Event: Interview with Scott Emerson, 4BC Drive
Speakers: Jennifer Westacott, chief executive Business Council of Australia; Scott Emerson host 4BC Drive
Date: 22 October 2020
Topics: Domestic and international border report
Scott Emerson, host 4BC Drive: The Business Council of Australia has released a new report which finds that the Queensland/New South Wales border closure is costing the economy five million dollars a day since March. Now Jennifer Westacott is the CEO of the Business Council and she joins me on the line now. Jennifer Westacott thanks for being on 4BC Drive.
Jennifer Westacott, chief executive Business Council of Australia: You're welcome.
Scott: Five million dollars a day. That's an extraordinary figure.
Jennifer: Yeah and $320 million across the country if you take into account international travel as well. I guess what that really means is someone is not getting their job back, some business is not able to get up and running again. This is the human toll. And we're calling for the National Cabinet to develop a plan to open our domestic borders by Christmas, get our aviation and tourism industries, and retail industries going again. And then a gradual, careful, staged plan to reopen our international borders.
Scott: Now National Cabinet meets tomorrow. But there's been a lot of talk that the decisions being made, particularly by the states, are driven less by health, more by the politics in each of the states.
Jennifer: Look I think the domestic border closures, particularly the one between New South Wales and Queensland, it doesn't stack up with the evidence. And what New South Wales has demonstrated is that you can do local containment really effectively. And in doing so, they've unleashed 360,000 jobs that have been replaced. So, what we want to see is National Cabinet, by Christmas, open those domestic borders. That's a three billion dollar gift, Christmas present, to Australians. That's tens of thousands of jobs. And focus on that local containment that's been done so well in New South Wales.
Scott: We've got nine days until the Queensland election on October 31. From your perspective there, are you hoping that once we get passed that election, whoever is in power after October 31, will start to look at opening the borders; no longer shackled by the politics of an election campaign?
Jennifer: Look I hope so. I think it's important that this not become a political issue. It's important that we think about the fact that we've got to maintain the great success we've had in health and no one wants those health outcomes to be compromised. But we know we can do local containment, we know we can do digital tracking and tracing. It's being done in New South Wales. And we've just got to get our country moving again. And we've got to give people a sense of how we're going to do that and a plan to do it. I mean getting an aviation industry back up and running again isn't like going out to the garage and starting the car up that's been in the garage for a couple of months. Getting the planes back up off the ground is hugely complex, as I'm sure you would appreciate. And the airlines need some certainty so they can plan, pilots need to be back in the simulators, the ticketing systems need to be back up and running again. There's huge logistics here and we think there's got to be a very clear timetable set so that those plans can be put in place.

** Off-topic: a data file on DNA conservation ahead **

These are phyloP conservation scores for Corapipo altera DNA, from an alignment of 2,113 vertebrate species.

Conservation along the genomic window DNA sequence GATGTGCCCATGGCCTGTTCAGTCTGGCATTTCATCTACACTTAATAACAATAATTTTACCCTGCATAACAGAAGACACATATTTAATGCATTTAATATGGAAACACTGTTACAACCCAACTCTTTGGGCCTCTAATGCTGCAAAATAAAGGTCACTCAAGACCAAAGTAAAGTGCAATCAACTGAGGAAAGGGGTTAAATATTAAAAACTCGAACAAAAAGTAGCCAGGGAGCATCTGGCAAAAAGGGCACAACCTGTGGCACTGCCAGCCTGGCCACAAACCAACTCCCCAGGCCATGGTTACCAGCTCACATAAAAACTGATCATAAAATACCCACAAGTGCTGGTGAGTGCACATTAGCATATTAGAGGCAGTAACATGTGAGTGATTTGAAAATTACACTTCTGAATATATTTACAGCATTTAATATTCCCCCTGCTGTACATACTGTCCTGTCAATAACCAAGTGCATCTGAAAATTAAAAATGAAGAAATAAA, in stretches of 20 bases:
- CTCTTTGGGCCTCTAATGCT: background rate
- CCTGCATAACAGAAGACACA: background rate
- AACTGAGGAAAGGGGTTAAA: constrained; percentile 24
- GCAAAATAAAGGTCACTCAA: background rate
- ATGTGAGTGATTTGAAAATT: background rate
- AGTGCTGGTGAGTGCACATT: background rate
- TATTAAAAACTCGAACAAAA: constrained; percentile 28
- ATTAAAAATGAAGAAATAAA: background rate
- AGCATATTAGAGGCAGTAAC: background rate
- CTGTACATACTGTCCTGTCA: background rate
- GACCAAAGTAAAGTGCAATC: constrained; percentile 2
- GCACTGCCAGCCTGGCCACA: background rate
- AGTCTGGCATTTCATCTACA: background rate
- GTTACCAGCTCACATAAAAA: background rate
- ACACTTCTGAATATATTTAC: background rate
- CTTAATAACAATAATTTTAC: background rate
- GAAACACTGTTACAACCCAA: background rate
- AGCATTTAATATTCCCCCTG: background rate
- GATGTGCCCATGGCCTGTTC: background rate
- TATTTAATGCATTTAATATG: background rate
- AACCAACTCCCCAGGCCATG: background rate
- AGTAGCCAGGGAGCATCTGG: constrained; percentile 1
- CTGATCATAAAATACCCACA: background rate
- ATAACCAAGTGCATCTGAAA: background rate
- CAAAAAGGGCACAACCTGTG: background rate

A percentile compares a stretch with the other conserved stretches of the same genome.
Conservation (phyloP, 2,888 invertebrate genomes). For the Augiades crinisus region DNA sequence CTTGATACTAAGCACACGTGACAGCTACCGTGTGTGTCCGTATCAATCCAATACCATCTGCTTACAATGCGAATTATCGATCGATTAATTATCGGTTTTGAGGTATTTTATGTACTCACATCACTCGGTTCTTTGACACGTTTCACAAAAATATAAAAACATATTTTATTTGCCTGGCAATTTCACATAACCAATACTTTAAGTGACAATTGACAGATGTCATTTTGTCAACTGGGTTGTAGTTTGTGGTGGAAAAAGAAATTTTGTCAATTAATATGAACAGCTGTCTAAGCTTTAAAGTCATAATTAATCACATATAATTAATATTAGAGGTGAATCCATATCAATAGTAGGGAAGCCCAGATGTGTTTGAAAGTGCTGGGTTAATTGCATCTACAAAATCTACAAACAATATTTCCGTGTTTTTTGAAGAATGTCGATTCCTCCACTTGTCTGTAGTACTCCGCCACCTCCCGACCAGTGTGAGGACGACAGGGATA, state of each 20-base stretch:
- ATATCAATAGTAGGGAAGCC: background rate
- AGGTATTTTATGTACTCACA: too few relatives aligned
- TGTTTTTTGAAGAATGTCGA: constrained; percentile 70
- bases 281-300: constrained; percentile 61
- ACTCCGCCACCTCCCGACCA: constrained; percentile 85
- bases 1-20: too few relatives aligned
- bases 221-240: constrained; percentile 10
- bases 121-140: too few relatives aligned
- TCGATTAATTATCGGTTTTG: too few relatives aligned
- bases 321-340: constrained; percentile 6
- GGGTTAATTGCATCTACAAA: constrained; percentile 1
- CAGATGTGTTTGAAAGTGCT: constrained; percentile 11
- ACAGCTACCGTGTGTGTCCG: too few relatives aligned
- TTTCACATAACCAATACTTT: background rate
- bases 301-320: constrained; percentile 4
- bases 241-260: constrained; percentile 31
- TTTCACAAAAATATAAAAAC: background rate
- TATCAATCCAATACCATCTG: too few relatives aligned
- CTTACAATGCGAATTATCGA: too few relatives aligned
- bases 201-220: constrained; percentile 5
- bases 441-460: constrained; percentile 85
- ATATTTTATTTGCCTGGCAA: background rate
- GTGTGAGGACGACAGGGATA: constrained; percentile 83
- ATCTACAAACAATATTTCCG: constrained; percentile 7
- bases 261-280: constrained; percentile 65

Scott: The Deputy Premier and Health Minister up here, Steven Miles, yesterday flagged the possibility of the border bubble between New South Wales and Queensland being extended further south next week. Would that be good enough? Or do we really need the entire border opened?
Jennifer: Well I think we need to take whatever steps we can. But we do need that border open. We need our national borders across the country open by Christmas. Because we've got to be able to get those crucial industries going again. And we've got to give people a sense of a plan. This idea of let's just wait and see week by week, for the aviation industry, for small business, it just doesn't allow them to plan in time.
Scott: You mentioned the aviation business but let's have a look at small business, particularly the tourism sector. You say about that Christmas deadline, for many of them, if they don't get open by Christmas, this crucial period for their businesses, there's a big possibility that many of them won't open at all.
Jennifer: Absolutely. Because the other thing that people forget, say you're running a restaurant or a store, you've got to order stuff. So how do I do that if I'm a small business? What do I order? And people are living week to week. They're hanging on by a thread, small business. So, if they've got a sense of 'yep we're opening then. I can order the stock I need. I can get my inventory. I can get my staff back on track.' They can't do that the day before. And many of them will not have the cashflow to do that and then stop and then start again. They'll be finished. And so, we need to make sure that we give them that plan so they can get back up and running again. And so that they can, and to you point, if they don’t, I fear that some of these businesses will not get up and running again.
Scott: Jennifer Westacott, thank you for joining us on 4BC Drive this afternoon.